http://www.penny-arcade.com/2010/6/23/
http://www.enworld.org/forum/general-rpg-discussion/278976-interesting-house-rule-gabe-pennyarcade.html
http://www.gamecrafters.net/archives/654

Core 4E Rules All in One Place – with Errata!

September 6, 2010 Leave a comment

With a flurry of new D&D introductory and “essential” products being offered, related product confusion is at an all time high. Quickly, let’s review the bidding…

Heck, there’s even the oxymoron of an essential supplement…

All this and even a couple of ready to play boxed sets with minis, in the vein of Fantasy Flight Games awesome Descent game…

But in this deluge of mostly optional fare, there is one upcoming product that I want to make sure you 4E veterans don’t overlook. It is the Rules Compendium: An Essential Dungeons & Dragons Compendium. This 320-page paperback purposes to compile all 4E rules and play reference material with the latest errata. Genius in its simplicity and with a very approachable price point of $13, I’d go as far as to say it should be on your short list of planned purchases. If it is indeed all that it promises, this is all we’ll need for on the fly rules clarification during games – and will save us the hernia-inducing effort of lugging all those DMGs and PHBs around. You can get more information on it over at the Wizards site. This title will be released on September 21, 2010.

Rules Compendium: An Essential Dungeons & Dragons Compendium (4th Edition D&D)

How We Roll: Critical Hits & Misses – Redux

September 4, 2010 Leave a comment

In an earlier post this week, I discussed the use of Critical Hits and Fumbles and how some excellent GameMastery products can improve your narrative style as a DM. Ed Grabianowski over at Robot Viking has an excellent house rule to tailor the use of the GameMastery Critical Hit Deck and Critical Fumble Deck for 4E.

“The cards as written don’t really fit 4E critical mechanics, but we didn’t want to abandon them, since they’re cool and fun. We simply continued using them, making judgment calls each time a card was drawn. After more than a year of using them, all those judgment calls have added up to a loosely defined set of rules. First I’ll list what the card says, followed by what we house rule it to mean:

  • Double Damage; Deal normal 4E critical damage (ie. maximum plus magic weapon bonus).
  • Triple Damage; Deal normal 4E crit damage plus an additional roll of your normal damage for that attack. Example, if you hit with a 2W attack using a weapon that does 1d8 damage, a Triple Damage crit would deal 2d8 +16 damage.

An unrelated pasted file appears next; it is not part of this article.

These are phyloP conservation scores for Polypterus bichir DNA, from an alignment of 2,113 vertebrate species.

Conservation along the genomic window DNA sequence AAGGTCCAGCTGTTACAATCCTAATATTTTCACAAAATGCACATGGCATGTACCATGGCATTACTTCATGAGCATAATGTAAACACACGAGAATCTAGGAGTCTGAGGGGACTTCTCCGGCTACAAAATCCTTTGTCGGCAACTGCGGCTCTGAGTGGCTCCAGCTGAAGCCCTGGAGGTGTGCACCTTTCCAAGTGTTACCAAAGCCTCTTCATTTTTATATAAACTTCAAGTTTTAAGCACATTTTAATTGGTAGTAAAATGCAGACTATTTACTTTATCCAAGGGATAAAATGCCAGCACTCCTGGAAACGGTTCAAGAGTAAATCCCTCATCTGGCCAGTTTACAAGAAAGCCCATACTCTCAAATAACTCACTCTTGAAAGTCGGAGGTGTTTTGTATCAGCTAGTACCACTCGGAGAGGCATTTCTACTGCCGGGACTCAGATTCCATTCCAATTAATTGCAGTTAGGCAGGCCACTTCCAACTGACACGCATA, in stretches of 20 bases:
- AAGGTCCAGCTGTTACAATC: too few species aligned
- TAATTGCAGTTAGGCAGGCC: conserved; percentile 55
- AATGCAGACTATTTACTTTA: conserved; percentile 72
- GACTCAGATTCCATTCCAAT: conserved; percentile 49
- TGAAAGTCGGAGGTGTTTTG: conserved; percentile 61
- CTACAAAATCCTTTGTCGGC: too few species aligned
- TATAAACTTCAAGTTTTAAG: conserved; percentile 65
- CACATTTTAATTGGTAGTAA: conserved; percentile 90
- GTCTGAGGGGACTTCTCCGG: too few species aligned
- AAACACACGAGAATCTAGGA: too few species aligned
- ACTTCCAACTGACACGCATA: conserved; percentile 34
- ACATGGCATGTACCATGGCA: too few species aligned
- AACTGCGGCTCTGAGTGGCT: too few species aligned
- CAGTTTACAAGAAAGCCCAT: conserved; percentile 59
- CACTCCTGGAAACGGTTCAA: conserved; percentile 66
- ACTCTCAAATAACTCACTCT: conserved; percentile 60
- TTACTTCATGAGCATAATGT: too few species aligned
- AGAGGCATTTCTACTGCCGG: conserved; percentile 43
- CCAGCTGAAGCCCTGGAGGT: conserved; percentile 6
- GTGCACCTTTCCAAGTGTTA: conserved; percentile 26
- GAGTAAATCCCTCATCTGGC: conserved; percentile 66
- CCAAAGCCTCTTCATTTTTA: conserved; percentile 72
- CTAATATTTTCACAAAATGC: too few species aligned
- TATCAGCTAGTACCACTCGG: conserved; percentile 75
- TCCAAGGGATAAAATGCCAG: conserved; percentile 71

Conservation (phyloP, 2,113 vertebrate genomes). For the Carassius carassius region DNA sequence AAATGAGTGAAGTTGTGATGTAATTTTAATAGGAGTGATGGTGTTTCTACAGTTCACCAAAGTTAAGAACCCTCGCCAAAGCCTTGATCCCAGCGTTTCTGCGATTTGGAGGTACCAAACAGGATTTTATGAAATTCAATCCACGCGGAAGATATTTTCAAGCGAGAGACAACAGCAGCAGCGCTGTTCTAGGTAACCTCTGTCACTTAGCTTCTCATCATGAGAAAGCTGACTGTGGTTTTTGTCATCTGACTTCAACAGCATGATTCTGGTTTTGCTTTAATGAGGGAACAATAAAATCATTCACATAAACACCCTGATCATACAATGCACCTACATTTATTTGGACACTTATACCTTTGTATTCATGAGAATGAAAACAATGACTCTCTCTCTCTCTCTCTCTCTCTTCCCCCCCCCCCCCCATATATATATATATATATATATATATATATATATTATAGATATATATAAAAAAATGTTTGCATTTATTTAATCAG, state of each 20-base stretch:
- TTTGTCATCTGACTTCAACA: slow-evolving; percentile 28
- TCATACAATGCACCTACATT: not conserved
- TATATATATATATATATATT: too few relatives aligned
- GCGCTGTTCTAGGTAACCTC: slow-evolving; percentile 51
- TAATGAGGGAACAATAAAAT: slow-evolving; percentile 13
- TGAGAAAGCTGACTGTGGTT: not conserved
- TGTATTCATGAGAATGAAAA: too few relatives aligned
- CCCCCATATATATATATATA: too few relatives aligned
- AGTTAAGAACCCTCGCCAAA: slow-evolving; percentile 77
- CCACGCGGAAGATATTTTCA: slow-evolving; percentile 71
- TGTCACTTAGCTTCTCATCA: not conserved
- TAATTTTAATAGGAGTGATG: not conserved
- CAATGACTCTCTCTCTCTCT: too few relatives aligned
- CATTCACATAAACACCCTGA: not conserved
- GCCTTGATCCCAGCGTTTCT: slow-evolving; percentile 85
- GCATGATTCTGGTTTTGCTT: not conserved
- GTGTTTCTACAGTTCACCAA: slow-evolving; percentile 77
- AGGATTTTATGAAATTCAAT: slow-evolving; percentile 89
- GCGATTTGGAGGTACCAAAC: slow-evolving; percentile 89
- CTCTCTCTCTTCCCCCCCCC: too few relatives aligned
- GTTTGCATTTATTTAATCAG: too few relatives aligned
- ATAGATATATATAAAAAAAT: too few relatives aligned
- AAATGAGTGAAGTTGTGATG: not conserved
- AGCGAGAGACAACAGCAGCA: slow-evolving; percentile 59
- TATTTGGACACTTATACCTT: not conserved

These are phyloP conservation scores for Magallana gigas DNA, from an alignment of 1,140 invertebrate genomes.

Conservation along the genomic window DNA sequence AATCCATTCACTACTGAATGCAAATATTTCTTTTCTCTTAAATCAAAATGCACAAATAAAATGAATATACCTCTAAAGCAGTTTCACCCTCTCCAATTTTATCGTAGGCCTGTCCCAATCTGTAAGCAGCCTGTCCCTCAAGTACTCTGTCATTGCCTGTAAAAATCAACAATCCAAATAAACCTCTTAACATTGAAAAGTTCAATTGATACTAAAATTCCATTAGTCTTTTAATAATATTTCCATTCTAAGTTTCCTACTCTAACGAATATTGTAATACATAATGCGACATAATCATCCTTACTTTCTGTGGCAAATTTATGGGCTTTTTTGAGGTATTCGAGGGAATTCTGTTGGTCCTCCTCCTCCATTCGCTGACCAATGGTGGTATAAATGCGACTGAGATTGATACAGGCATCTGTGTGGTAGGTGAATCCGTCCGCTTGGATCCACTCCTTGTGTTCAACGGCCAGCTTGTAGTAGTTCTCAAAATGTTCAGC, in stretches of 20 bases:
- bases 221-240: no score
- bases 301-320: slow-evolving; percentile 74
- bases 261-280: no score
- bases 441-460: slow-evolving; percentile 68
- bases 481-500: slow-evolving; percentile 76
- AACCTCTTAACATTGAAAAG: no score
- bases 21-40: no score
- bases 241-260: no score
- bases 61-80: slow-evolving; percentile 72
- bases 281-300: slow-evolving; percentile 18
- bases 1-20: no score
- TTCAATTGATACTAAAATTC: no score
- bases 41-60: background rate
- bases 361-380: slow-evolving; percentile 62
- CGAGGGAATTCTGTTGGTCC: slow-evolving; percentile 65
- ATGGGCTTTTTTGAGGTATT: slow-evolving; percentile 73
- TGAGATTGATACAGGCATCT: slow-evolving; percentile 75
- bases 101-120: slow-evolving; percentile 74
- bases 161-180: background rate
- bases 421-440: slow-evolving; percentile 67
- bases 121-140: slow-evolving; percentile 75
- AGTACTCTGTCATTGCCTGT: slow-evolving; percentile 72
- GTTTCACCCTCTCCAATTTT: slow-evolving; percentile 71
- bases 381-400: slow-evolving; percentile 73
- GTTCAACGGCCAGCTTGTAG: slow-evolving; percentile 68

• Bleed; 1d6 ongoing damage, save ends.
  • Ability reduction or bleed; Weakened, save ends.
  • Other status effects; We still rule these case by case. Some of the 3.5 statuses match 4E ones well, other times we have to stretch things a bit.”

Random Encounters: A Treasure to Ignore

September 3, 2010 Leave a comment

The players come across a chest sitting undefended in a corridor. Always hungry for treasure, they quickly glance over the flimsy chest only to find that other than being tenuously guarded with a rusty lock it is otherwise unremarkable.

But there is something devious here – the chest is really a very simple alarm that alerts denizens deeper in the dungeon to intruders. How? The chest has no bottom – it is simply an overturned wooden box perched over a privy sized hole in the floor. Suspended within the box and above the hole is a clay pot with a stone inside. Perpetual light is cast on the stone, but the clay pot masks this fact. If the players are unsuccessful in a series of skill checks, the chest simply collapses dropping the clay pot into the lower levels to shatter and shed light there as an alarm.

So how do they defeat this alarm?

  • Do nothing. Ignoring the chest is an easy way to keep the baddies from knowing you’re coming. Yeah, but we know that ain’t gonna happen.
  • Unlocking the chest is actually the trigger for it to collapse. So a successful unlock attempt or bashing it is an automatic failure.
  • Perception Check: A perceptive character may discern the following.
    • The lock on the chest is all but useless. It would take little to no effort to open or break it.
    • The chest appears to be too flimsy to protect anything inside.
    • The top of the chest is actually nailed to the sides.
    • The chest appears to have no bottom.
  • Thievery: By carefully supporting and rigging the sides and top (NOT unlocking and opening it), it can be defeated while in position above the hole. Describe this as slipping something underneath the entact chest to cover the hole  (and the party gains a handy continual light source).
  • Arcana/Detect Magic: Senses the faint aura of magic from the lighted stone within the chest.
  • Acrobatics: Carefully lifting the chest and moving it from over the hole, defeats the alarm.
  • Insight/History: Discerns the true nature of the chest after it has been triggered or disarmed.

By the way, if you like the look of that treasure chest you can purchase one of your own! Stop over at eM-4 miniatures and pick one up!

http://www.em4miniatures.com/acatalog/TRINKET_BOXES.html